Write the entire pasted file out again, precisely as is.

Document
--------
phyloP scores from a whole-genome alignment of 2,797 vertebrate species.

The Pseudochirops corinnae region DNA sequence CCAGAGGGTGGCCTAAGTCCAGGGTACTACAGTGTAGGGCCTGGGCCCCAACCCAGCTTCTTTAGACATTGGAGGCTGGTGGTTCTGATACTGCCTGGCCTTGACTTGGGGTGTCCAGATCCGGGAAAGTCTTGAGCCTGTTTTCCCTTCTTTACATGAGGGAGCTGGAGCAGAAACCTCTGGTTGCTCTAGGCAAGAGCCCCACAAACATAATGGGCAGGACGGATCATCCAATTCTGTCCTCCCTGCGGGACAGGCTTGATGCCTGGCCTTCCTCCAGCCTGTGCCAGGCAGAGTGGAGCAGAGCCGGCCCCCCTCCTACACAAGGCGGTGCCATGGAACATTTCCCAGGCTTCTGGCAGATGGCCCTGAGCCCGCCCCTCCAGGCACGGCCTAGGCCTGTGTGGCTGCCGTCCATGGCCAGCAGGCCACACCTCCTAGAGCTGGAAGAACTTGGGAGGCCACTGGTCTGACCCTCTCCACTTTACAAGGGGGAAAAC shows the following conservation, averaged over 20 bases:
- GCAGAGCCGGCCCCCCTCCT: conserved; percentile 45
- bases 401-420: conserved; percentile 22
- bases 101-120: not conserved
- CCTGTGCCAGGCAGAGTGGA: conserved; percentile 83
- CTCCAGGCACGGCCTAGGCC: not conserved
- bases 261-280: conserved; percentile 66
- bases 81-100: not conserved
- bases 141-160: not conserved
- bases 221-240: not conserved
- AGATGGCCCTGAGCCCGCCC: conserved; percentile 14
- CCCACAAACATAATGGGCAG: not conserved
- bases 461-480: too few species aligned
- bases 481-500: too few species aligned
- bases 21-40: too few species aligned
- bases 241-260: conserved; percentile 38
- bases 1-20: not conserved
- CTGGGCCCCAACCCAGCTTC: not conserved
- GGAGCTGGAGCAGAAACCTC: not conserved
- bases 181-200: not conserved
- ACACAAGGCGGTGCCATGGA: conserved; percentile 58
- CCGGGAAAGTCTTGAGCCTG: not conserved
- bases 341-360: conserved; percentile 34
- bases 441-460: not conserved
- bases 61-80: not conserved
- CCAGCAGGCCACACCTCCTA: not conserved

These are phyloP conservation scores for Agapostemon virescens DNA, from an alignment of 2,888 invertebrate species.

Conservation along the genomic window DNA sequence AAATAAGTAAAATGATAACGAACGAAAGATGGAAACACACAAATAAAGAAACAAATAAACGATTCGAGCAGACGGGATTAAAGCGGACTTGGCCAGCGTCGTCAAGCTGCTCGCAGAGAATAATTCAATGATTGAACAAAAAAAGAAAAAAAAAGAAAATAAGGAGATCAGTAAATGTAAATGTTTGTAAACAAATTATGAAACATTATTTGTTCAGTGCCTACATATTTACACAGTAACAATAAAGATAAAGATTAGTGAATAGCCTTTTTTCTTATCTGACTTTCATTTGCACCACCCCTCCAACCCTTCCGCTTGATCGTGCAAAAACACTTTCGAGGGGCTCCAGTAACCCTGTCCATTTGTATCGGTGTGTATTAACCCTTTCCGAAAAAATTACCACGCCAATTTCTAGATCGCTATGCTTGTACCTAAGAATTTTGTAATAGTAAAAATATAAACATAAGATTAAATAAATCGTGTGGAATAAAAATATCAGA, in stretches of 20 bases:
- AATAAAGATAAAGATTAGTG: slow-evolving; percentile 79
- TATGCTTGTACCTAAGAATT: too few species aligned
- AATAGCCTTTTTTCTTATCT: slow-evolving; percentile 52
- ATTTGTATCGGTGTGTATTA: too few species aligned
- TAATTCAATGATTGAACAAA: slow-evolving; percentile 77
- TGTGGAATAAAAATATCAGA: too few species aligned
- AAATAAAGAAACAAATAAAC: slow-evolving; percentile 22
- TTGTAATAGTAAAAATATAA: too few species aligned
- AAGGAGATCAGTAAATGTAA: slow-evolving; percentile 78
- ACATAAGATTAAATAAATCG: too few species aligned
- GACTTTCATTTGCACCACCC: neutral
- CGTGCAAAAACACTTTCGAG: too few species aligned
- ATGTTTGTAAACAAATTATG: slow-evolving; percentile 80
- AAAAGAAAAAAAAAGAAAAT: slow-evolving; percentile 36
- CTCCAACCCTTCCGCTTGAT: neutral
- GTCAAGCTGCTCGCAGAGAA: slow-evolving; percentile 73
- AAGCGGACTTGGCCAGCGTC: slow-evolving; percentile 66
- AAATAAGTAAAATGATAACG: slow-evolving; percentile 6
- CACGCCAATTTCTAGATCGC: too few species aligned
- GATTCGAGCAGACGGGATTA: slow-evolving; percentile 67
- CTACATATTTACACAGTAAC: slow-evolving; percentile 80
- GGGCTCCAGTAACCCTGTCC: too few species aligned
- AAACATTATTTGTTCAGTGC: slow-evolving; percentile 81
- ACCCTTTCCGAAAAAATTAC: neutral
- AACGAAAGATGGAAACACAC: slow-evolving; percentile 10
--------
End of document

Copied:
phyloP scores from a whole-genome alignment of 2,797 vertebrate species.

The Pseudochirops corinnae region DNA sequence CCAGAGGGTGGCCTAAGTCCAGGGTACTACAGTGTAGGGCCTGGGCCCCAACCCAGCTTCTTTAGACATTGGAGGCTGGTGGTTCTGATACTGCCTGGCCTTGACTTGGGGTGTCCAGATCCGGGAAAGTCTTGAGCCTGTTTTCCCTTCTTTACATGAGGGAGCTGGAGCAGAAACCTCTGGTTGCTCTAGGCAAGAGCCCCACAAACATAATGGGCAGGACGGATCATCCAATTCTGTCCTCCCTGCGGGACAGGCTTGATGCCTGGCCTTCCTCCAGCCTGTGCCAGGCAGAGTGGAGCAGAGCCGGCCCCCCTCCTACACAAGGCGGTGCCATGGAACATTTCCCAGGCTTCTGGCAGATGGCCCTGAGCCCGCCCCTCCAGGCACGGCCTAGGCCTGTGTGGCTGCCGTCCATGGCCAGCAGGCCACACCTCCTAGAGCTGGAAGAACTTGGGAGGCCACTGGTCTGACCCTCTCCACTTTACAAGGGGGAAAAC shows the following conservation, averaged over 20 bases:
- GCAGAGCCGGCCCCCCTCCT: conserved; percentile 45
- bases 401-420: conserved; percentile 22
- bases 101-120: not conserved
- CCTGTGCCAGGCAGAGTGGA: conserved; percentile 83
- CTCCAGGCACGGCCTAGGCC: not conserved
- bases 261-280: conserved; percentile 66
- bases 81-100: not conserved
- bases 141-160: not conserved
- bases 221-240: not conserved
- AGATGGCCCTGAGCCCGCCC: conserved; percentile 14
- CCCACAAACATAATGGGCAG: not conserved
- bases 461-480: too few species aligned
- bases 481-500: too few species aligned
- bases 21-40: too few species aligned
- bases 241-260: conserved; percentile 38
- bases 1-20: not conserved
- CTGGGCCCCAACCCAGCTTC: not conserved
- GGAGCTGGAGCAGAAACCTC: not conserved
- bases 181-200: not conserved
- ACACAAGGCGGTGCCATGGA: conserved; percentile 58
- CCGGGAAAGTCTTGAGCCTG: not conserved
- bases 341-360: conserved; percentile 34
- bases 441-460: not conserved
- bases 61-80: not conserved
- CCAGCAGGCCACACCTCCTA: not conserved

These are phyloP conservation scores for Agapostemon virescens DNA, from an alignment of 2,888 invertebrate species.

Conservation along the genomic window DNA sequence AAATAAGTAAAATGATAACGAACGAAAGATGGAAACACACAAATAAAGAAACAAATAAACGATTCGAGCAGACGGGATTAAAGCGGACTTGGCCAGCGTCGTCAAGCTGCTCGCAGAGAATAATTCAATGATTGAACAAAAAAAGAAAAAAAAAGAAAATAAGGAGATCAGTAAATGTAAATGTTTGTAAACAAATTATGAAACATTATTTGTTCAGTGCCTACATATTTACACAGTAACAATAAAGATAAAGATTAGTGAATAGCCTTTTTTCTTATCTGACTTTCATTTGCACCACCCCTCCAACCCTTCCGCTTGATCGTGCAAAAACACTTTCGAGGGGCTCCAGTAACCCTGTCCATTTGTATCGGTGTGTATTAACCCTTTCCGAAAAAATTACCACGCCAATTTCTAGATCGCTATGCTTGTACCTAAGAATTTTGTAATAGTAAAAATATAAACATAAGATTAAATAAATCGTGTGGAATAAAAATATCAGA, in stretches of 20 bases:
- AATAAAGATAAAGATTAGTG: slow-evolving; percentile 79
- TATGCTTGTACCTAAGAATT: too few species aligned
- AATAGCCTTTTTTCTTATCT: slow-evolving; percentile 52
- ATTTGTATCGGTGTGTATTA: too few species aligned
- TAATTCAATGATTGAACAAA: slow-evolving; percentile 77
- TGTGGAATAAAAATATCAGA: too few species aligned
- AAATAAAGAAACAAATAAAC: slow-evolving; percentile 22
- TTGTAATAGTAAAAATATAA: too few species aligned
- AAGGAGATCAGTAAATGTAA: slow-evolving; percentile 78
- ACATAAGATTAAATAAATCG: too few species aligned
- GACTTTCATTTGCACCACCC: neutral
- CGTGCAAAAACACTTTCGAG: too few species aligned
- ATGTTTGTAAACAAATTATG: slow-evolving; percentile 80
- AAAAGAAAAAAAAAGAAAAT: slow-evolving; percentile 36
- CTCCAACCCTTCCGCTTGAT: neutral
- GTCAAGCTGCTCGCAGAGAA: slow-evolving; percentile 73
- AAGCGGACTTGGCCAGCGTC: slow-evolving; percentile 66
- AAATAAGTAAAATGATAACG: slow-evolving; percentile 6
- CACGCCAATTTCTAGATCGC: too few species aligned
- GATTCGAGCAGACGGGATTA: slow-evolving; percentile 67
- CTACATATTTACACAGTAAC: slow-evolving; percentile 80
- GGGCTCCAGTAACCCTGTCC: too few species aligned
- AAACATTATTTGTTCAGTGC: slow-evolving; percentile 81
- ACCCTTTCCGAAAAAATTAC: neutral
- AACGAAAGATGGAAACACAC: slow-evolving; percentile 10